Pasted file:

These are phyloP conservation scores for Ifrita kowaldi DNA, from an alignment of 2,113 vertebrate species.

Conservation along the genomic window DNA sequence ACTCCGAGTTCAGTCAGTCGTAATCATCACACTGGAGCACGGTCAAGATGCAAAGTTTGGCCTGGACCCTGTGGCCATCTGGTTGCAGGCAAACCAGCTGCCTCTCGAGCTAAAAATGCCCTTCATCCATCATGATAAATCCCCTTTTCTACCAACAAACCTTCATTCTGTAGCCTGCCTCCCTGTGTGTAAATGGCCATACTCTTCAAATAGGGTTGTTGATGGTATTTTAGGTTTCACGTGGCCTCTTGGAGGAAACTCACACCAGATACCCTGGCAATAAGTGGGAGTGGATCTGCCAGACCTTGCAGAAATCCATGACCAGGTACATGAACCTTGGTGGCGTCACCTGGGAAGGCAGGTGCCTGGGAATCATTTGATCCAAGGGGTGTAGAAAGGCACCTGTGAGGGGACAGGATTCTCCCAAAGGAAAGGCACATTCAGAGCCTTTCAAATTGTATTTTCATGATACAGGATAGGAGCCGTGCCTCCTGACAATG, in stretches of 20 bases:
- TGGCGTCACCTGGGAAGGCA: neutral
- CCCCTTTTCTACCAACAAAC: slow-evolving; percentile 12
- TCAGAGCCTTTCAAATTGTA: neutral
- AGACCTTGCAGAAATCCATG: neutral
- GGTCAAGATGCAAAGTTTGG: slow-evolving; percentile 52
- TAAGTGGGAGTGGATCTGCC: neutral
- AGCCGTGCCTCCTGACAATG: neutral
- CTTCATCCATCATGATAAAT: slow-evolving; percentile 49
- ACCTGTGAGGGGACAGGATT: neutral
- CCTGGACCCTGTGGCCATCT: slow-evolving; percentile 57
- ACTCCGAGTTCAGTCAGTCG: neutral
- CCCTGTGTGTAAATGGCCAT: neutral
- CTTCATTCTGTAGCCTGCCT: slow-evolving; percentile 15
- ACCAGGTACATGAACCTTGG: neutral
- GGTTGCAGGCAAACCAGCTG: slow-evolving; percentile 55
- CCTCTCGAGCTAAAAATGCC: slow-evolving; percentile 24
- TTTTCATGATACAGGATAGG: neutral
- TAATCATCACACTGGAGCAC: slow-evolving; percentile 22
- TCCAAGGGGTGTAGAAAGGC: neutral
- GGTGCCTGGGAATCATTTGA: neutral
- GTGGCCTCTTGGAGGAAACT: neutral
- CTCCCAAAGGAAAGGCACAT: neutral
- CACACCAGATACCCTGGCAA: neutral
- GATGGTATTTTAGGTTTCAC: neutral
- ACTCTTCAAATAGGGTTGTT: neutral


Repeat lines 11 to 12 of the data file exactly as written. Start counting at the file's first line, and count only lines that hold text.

- ACCTGTGAGGGGACAGGATT: neutral
- CCTGGACCCTGTGGCCATCT: slow-evolving; percentile 57